[MUD-Dev] Spatial datastructures and their application (Was Re: Hilbert Curves)

Ola Fosheim Grøstad <olag@ifi.uio.no> Ola Fosheim Grøstad <olag@ifi.uio.no>
Thu Nov 11 06:03:40 New Zealand Daylight Time 1999


J C Lawrence wrote:
> > How fast do you move? If you just move a few points per look, then
> > you would benefit from a windowing approach (slide a window over
> > the landscape as the player move and add/remove objects that cross
> > the window border). The bad news is of course that you now have to
> > update the (cached) state within your window when something inside
> > dies etc.
> 
> This gets pathalogical when object density rises, especially when
> objects are more dense than your search array's granularity.  Now
> cosider the following scenario, taken from the Neighborhood thread:
>
>   http://www.kanga.nu/archives/MUD-Dev-L/1997Q2/msg01271.html
>   http://www.kanga.nu/archives/MUD-Dev-L/1997Q2/msg01515.html

I read/write mail offline. :/

I am not sure if I understand what the problem is. First of all, the premise
was that the average case was 12 objects in a 100x100 area. There certainly
are no optimal solutions for higher dimensions in the general case (assuming
all scenes, dynamics and operations are likely/desirable) as the computers
we use are rather "one dimensional" (like a Turing-machine)?

I didn't state what kind of primary datastructure to be used (only the
auxiliary one used for testing), but I accept the assumption you make about
using a grid (2d array). Let's then assume that you have a uniform 2D grid
of linked lists. Assume a granularity of one meter. I assume that you don't
intend to model things that it doesn't make sense to model explicitly, such
a swarm of mosquitoes. What would cause problems?  Big objects cause
problems, because the will cover multiple cells, and thus degrade
performance. (There are several ways to improve this, such as using multiple
grids with different resolutions, dirty hacks and such, but performance is
hard to assert without a data set)

>   Things start to get a little crazy, rabbits are hopping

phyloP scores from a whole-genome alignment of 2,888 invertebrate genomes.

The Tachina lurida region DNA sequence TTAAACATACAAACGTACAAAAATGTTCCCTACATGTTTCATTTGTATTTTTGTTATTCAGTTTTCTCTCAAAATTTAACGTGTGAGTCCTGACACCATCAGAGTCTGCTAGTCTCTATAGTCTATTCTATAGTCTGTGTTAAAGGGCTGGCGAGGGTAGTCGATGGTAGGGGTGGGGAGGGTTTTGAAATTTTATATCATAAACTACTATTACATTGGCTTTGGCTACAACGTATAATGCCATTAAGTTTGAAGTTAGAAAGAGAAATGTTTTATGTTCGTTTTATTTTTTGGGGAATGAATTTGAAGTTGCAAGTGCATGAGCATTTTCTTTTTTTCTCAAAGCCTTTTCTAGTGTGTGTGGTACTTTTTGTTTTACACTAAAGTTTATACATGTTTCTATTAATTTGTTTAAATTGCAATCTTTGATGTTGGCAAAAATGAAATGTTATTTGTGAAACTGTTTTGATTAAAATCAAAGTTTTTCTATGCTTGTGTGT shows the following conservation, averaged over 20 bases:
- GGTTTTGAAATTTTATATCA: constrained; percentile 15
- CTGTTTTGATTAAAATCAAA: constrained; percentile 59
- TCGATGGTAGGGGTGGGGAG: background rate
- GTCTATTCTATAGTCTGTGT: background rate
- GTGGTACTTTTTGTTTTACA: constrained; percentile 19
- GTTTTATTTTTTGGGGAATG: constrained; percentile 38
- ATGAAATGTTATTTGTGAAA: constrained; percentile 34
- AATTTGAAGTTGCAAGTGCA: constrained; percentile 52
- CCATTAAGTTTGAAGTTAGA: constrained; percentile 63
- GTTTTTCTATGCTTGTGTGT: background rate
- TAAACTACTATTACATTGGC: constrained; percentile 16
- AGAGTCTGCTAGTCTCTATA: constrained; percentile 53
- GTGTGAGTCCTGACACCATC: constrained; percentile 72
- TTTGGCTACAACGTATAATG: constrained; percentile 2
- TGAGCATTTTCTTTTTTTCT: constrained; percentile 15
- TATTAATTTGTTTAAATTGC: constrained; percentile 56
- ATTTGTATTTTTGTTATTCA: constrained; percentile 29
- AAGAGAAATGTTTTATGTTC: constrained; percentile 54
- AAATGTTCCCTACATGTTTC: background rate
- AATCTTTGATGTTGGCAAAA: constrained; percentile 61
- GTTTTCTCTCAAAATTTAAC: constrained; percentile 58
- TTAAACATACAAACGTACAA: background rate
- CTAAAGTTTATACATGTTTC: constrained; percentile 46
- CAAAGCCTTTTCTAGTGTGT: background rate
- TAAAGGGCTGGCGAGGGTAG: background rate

>   everywhere...

This is not a problem anyway. A rabbit covers max 4 cells so the move() will
be almost constant and small. Large moving objects with lots of holes in
them are troublesome... (so don't allow them, or use another data structure
for them)

To make it fast even when there are lots of windows ("views") watching an
area makes  for some extra work though.


Anyway, for a MUD design, you are better off by thinking about what is
really essential. What does really make an impact on the user experience as
seen on the possibly very much delayed rendering on the user client. Which
is why I for now have abandoned this as well as physical interaction among
objects. It doesn't make as much sense when you get the response five second
late.

> <<Yes, I'm still trying to figure out how to effectively use the
> neighborhood concept>>

It is possibly better, but doesn't answer Allen's problem as described?

Anyway, I prefer to think more abstract and conceptually now than I used to
a couple of years ago. That is in the terms that match the resulting
experience rather than exact placements. For my own project I am still on
the thought stage, and have doubts to whether it will fly or be usable and
how to exactly do the implementation...

--  
Ola Fosheim Groestad,Norway      http://www.notam.uio.no/~olagr/




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